MilspoFAN: Tell us a little about yourself, your journey as a military spouse, and where you are today.
Katie: Like every good mermaid, I fell for a Sailor. We both grew up in a super cute little town in Illinois and have been married for 13 years! Our duty stations have included Norfolk, Pensacola,Tampa, Okinawa, Hawaii, Quantico and back to Hawaii with two 7-month deployments and a 15-month I.A. sprinkled in that mix. We’ve taken advantage of every station and have traveledeverywhere from Europe, the Mid East, The Maldives, and Bali. We call Hawaii home for now with our 8-year-old daughter.
MilapoFAN: How did you become a jewelry artist?
Katie: I recall about 20 years ago I was working in retail, and I would make little bracelets or anklets and get approached to sell them. I really didn’t think much of pursing it at the time. It wasn’t until we PCS’d to Okinawa in 2012 as a new Mom with a lot of extra time on my hands. We would spend many hours at the beach,and I was enamored by the colorful shells and pottery shards I would find. I started creating pieces for my friends and family and, with some encouragement, started my business selling at local gift shops and craft fairs.
MilspoFAN: Describe for us your creative work and the aesthetic of your pieces?
Katie: My work has been described as raw but radiant, colorful and whimsical. I like to leave sea glass and pottery as it’s found, just slightly refined. I draw much of my inspiration from the colors of the sea. The beauty of sea glass is that it’s been softened and gently wore down by years of tumbling in the sea. Each piece is so unique. It’s incredible to think that it was once something we discarded such as an old bottle. The sea smooths it out and, over time, it turns into what many consider a gemstone. Working with these beach finds always tests my creativity because each piece is so unique.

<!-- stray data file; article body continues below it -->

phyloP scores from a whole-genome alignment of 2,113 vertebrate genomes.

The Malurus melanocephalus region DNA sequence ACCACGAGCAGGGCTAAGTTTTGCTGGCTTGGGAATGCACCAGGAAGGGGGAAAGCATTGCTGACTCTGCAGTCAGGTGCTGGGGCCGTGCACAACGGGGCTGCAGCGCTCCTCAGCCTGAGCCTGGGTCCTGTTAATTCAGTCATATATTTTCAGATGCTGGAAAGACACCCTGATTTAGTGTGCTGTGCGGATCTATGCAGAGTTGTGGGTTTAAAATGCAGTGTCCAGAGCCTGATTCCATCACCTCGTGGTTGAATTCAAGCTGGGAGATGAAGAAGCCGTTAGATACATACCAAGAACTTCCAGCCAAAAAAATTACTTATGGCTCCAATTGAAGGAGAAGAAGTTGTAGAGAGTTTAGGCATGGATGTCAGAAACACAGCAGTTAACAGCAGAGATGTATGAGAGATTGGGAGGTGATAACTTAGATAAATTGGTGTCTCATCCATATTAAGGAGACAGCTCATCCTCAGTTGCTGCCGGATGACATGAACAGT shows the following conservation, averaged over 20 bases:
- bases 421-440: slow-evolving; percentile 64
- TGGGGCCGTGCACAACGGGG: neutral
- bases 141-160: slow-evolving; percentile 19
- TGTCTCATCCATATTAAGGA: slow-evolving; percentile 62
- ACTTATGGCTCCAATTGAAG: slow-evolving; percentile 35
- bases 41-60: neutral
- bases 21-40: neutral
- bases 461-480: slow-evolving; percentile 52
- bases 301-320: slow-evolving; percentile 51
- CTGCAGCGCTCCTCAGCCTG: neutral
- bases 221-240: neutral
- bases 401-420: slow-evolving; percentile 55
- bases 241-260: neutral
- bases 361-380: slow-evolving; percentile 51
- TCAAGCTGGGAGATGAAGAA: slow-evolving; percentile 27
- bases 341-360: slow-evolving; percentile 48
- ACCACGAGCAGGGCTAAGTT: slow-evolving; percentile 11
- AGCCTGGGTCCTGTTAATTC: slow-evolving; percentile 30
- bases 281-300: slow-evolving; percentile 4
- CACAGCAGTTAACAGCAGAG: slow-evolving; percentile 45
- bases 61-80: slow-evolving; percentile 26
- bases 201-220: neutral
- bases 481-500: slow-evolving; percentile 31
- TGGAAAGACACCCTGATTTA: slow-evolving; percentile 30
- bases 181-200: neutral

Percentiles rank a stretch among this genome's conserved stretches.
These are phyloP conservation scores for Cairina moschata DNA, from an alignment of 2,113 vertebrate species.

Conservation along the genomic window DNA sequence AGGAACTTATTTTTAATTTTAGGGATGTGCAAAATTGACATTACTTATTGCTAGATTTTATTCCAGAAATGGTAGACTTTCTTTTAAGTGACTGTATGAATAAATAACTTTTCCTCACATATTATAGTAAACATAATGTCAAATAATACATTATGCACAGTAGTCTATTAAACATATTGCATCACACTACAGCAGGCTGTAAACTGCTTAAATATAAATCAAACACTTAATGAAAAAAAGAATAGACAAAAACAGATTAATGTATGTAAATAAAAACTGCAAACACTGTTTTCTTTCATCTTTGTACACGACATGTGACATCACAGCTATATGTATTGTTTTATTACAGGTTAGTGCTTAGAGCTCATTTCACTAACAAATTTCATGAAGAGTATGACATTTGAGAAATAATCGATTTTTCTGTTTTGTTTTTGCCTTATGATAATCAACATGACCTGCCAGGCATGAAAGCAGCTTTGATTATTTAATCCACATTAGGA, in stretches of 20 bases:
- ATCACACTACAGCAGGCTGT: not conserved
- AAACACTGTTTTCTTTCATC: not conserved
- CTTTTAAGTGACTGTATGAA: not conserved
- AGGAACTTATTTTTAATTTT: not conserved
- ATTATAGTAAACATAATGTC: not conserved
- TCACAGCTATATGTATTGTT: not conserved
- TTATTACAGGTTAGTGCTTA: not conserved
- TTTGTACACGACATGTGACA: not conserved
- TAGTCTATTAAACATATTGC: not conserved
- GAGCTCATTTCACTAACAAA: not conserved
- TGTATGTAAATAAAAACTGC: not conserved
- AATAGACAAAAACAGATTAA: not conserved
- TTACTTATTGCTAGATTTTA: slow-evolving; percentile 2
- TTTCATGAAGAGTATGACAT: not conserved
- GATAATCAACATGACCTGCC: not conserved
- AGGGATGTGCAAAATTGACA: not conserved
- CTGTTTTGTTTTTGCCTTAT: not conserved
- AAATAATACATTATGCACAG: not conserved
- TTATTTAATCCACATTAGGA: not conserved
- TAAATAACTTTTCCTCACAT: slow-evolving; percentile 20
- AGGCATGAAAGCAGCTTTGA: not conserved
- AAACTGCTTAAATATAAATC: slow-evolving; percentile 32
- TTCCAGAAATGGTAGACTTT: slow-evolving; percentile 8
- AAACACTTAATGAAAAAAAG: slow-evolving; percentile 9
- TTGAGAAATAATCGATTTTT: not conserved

MilspoFAN: How has your role as a military spouse impacted your work – creatively, logistically, or otherwise?
Katie: Each new duty station brings changes both creatively and logistically. For me, it is easy to say that most my inspiration comes from what I am surrounded by. So, when we moved from Hawaii to Northern Virginia, and hadn’t experienced a winter in almost nine years, it was huge adjustment. My husband was assigned to a 10-month school at the Marine Corps War College, and we weren’t sure where we would be going next. I felt like we had just unpacked and figured out the flow of life and we were packing up again. Logistically, I have had to change how I source my materials (based on our geographic location), and my processes (based on our living space). It feels amazing to come back to a place we have already lived, but there are changes in your spouse’s job. The Military typically wants each new job to expand in responsibility. That usually means the spouse bears more responsibilities and has less time to work. So, while I may not be working as much as I’d like, I am trying to take advantage of where we are and soak up all the inspiration around me.
MilspoFAN: What’s next for you?
Katie: To be honest, I don’t know. Some days the real challenges of life as a Mil-spouse seem too hard to overcome. There are moments where I don’t want to continue with my business. Then there are moments of tremendous inspiration and motivation -That sweet spot where the magic happens! So what’s next? Who knows?
MilspoFAN: What is the most practical piece of advice that you would give to other artists?
Katie: Something I have to remind myself of and can really apply to any military spouse “ you are right where you are meant to be”. Not all duty stations will be your favorite or exciting but there is always something to take away from the experience. Make the most of your time there, connect with like minded spouses, take a course in another aspect of your art, craft or business.
MilspoFAN: Where can we see your work?